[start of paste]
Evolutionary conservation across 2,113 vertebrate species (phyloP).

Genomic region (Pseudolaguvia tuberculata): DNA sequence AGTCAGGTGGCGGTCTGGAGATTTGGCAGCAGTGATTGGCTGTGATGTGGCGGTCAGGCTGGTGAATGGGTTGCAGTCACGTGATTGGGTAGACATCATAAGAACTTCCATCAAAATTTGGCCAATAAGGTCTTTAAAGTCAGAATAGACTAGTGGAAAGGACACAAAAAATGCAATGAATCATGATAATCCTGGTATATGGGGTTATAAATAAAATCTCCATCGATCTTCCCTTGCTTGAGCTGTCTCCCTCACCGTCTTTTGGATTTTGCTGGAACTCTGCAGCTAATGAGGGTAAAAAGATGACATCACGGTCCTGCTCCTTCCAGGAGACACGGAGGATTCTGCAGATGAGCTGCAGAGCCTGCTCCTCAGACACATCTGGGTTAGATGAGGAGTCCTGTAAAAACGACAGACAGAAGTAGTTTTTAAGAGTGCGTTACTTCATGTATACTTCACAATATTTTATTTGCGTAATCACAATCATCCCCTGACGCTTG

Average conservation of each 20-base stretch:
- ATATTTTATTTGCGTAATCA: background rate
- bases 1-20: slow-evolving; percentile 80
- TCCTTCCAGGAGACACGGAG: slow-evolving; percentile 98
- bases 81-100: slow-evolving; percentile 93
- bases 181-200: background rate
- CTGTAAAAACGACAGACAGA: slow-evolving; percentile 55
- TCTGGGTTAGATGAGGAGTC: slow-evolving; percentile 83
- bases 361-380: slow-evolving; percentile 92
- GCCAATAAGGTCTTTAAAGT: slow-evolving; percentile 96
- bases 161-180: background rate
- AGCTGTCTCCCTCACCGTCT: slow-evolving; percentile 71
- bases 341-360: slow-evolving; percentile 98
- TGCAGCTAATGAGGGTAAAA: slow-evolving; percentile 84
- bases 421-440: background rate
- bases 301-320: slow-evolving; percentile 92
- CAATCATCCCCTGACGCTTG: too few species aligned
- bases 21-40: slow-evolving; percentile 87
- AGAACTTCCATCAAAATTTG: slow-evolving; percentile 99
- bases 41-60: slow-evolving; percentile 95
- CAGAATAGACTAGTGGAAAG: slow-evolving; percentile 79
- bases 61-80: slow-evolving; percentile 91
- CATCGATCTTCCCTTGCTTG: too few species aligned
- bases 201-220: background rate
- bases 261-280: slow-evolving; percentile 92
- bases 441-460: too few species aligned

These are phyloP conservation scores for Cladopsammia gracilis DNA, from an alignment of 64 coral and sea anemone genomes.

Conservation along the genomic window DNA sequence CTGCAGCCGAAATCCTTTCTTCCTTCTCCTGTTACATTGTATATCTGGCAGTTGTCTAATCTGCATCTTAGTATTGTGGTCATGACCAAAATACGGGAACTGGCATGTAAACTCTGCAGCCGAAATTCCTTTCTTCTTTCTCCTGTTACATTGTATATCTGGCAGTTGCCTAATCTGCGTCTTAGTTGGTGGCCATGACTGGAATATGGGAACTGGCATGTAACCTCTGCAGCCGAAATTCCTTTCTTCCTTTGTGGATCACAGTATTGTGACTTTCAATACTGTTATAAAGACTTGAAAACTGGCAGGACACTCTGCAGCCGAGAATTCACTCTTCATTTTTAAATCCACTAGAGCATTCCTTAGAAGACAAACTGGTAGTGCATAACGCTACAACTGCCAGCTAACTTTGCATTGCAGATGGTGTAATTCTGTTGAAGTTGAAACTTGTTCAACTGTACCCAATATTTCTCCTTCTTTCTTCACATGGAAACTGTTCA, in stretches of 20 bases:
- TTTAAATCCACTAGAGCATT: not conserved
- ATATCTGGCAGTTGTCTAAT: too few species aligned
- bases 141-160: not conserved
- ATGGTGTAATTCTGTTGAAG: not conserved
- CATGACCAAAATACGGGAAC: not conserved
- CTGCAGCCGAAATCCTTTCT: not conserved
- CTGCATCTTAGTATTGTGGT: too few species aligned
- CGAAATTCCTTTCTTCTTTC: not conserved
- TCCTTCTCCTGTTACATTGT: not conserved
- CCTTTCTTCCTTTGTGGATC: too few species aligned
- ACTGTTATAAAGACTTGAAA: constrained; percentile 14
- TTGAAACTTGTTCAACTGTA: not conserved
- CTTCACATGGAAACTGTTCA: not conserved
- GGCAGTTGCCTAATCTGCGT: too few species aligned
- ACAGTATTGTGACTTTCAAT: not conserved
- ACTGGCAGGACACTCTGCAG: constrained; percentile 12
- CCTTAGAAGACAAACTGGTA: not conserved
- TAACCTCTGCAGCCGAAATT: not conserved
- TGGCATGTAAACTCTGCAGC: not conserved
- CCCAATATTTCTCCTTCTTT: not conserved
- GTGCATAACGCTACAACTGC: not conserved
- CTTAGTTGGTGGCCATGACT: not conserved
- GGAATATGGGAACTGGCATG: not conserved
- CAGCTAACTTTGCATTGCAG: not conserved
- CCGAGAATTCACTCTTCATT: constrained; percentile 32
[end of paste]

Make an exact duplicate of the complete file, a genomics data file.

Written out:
Evolutionary conservation across 2,113 vertebrate species (phyloP).

Genomic region (Pseudolaguvia tuberculata): DNA sequence AGTCAGGTGGCGGTCTGGAGATTTGGCAGCAGTGATTGGCTGTGATGTGGCGGTCAGGCTGGTGAATGGGTTGCAGTCACGTGATTGGGTAGACATCATAAGAACTTCCATCAAAATTTGGCCAATAAGGTCTTTAAAGTCAGAATAGACTAGTGGAAAGGACACAAAAAATGCAATGAATCATGATAATCCTGGTATATGGGGTTATAAATAAAATCTCCATCGATCTTCCCTTGCTTGAGCTGTCTCCCTCACCGTCTTTTGGATTTTGCTGGAACTCTGCAGCTAATGAGGGTAAAAAGATGACATCACGGTCCTGCTCCTTCCAGGAGACACGGAGGATTCTGCAGATGAGCTGCAGAGCCTGCTCCTCAGACACATCTGGGTTAGATGAGGAGTCCTGTAAAAACGACAGACAGAAGTAGTTTTTAAGAGTGCGTTACTTCATGTATACTTCACAATATTTTATTTGCGTAATCACAATCATCCCCTGACGCTTG

Average conservation of each 20-base stretch:
- ATATTTTATTTGCGTAATCA: background rate
- bases 1-20: slow-evolving; percentile 80
- TCCTTCCAGGAGACACGGAG: slow-evolving; percentile 98
- bases 81-100: slow-evolving; percentile 93
- bases 181-200: background rate
- CTGTAAAAACGACAGACAGA: slow-evolving; percentile 55
- TCTGGGTTAGATGAGGAGTC: slow-evolving; percentile 83
- bases 361-380: slow-evolving; percentile 92
- GCCAATAAGGTCTTTAAAGT: slow-evolving; percentile 96
- bases 161-180: background rate
- AGCTGTCTCCCTCACCGTCT: slow-evolving; percentile 71
- bases 341-360: slow-evolving; percentile 98
- TGCAGCTAATGAGGGTAAAA: slow-evolving; percentile 84
- bases 421-440: background rate
- bases 301-320: slow-evolving; percentile 92
- CAATCATCCCCTGACGCTTG: too few species aligned
- bases 21-40: slow-evolving; percentile 87
- AGAACTTCCATCAAAATTTG: slow-evolving; percentile 99
- bases 41-60: slow-evolving; percentile 95
- CAGAATAGACTAGTGGAAAG: slow-evolving; percentile 79
- bases 61-80: slow-evolving; percentile 91
- CATCGATCTTCCCTTGCTTG: too few species aligned
- bases 201-220: background rate
- bases 261-280: slow-evolving; percentile 92
- bases 441-460: too few species aligned

These are phyloP conservation scores for Cladopsammia gracilis DNA, from an alignment of 64 coral and sea anemone genomes.

Conservation along the genomic window DNA sequence CTGCAGCCGAAATCCTTTCTTCCTTCTCCTGTTACATTGTATATCTGGCAGTTGTCTAATCTGCATCTTAGTATTGTGGTCATGACCAAAATACGGGAACTGGCATGTAAACTCTGCAGCCGAAATTCCTTTCTTCTTTCTCCTGTTACATTGTATATCTGGCAGTTGCCTAATCTGCGTCTTAGTTGGTGGCCATGACTGGAATATGGGAACTGGCATGTAACCTCTGCAGCCGAAATTCCTTTCTTCCTTTGTGGATCACAGTATTGTGACTTTCAATACTGTTATAAAGACTTGAAAACTGGCAGGACACTCTGCAGCCGAGAATTCACTCTTCATTTTTAAATCCACTAGAGCATTCCTTAGAAGACAAACTGGTAGTGCATAACGCTACAACTGCCAGCTAACTTTGCATTGCAGATGGTGTAATTCTGTTGAAGTTGAAACTTGTTCAACTGTACCCAATATTTCTCCTTCTTTCTTCACATGGAAACTGTTCA, in stretches of 20 bases:
- TTTAAATCCACTAGAGCATT: not conserved
- ATATCTGGCAGTTGTCTAAT: too few species aligned
- bases 141-160: not conserved
- ATGGTGTAATTCTGTTGAAG: not conserved
- CATGACCAAAATACGGGAAC: not conserved
- CTGCAGCCGAAATCCTTTCT: not conserved
- CTGCATCTTAGTATTGTGGT: too few species aligned
- CGAAATTCCTTTCTTCTTTC: not conserved
- TCCTTCTCCTGTTACATTGT: not conserved
- CCTTTCTTCCTTTGTGGATC: too few species aligned
- ACTGTTATAAAGACTTGAAA: constrained; percentile 14
- TTGAAACTTGTTCAACTGTA: not conserved
- CTTCACATGGAAACTGTTCA: not conserved
- GGCAGTTGCCTAATCTGCGT: too few species aligned
- ACAGTATTGTGACTTTCAAT: not conserved
- ACTGGCAGGACACTCTGCAG: constrained; percentile 12
- CCTTAGAAGACAAACTGGTA: not conserved
- TAACCTCTGCAGCCGAAATT: not conserved
- TGGCATGTAAACTCTGCAGC: not conserved
- CCCAATATTTCTCCTTCTTT: not conserved
- GTGCATAACGCTACAACTGC: not conserved
- CTTAGTTGGTGGCCATGACT: not conserved
- GGAATATGGGAACTGGCATG: not conserved
- CAGCTAACTTTGCATTGCAG: not conserved
- CCGAGAATTCACTCTTCATT: constrained; percentile 32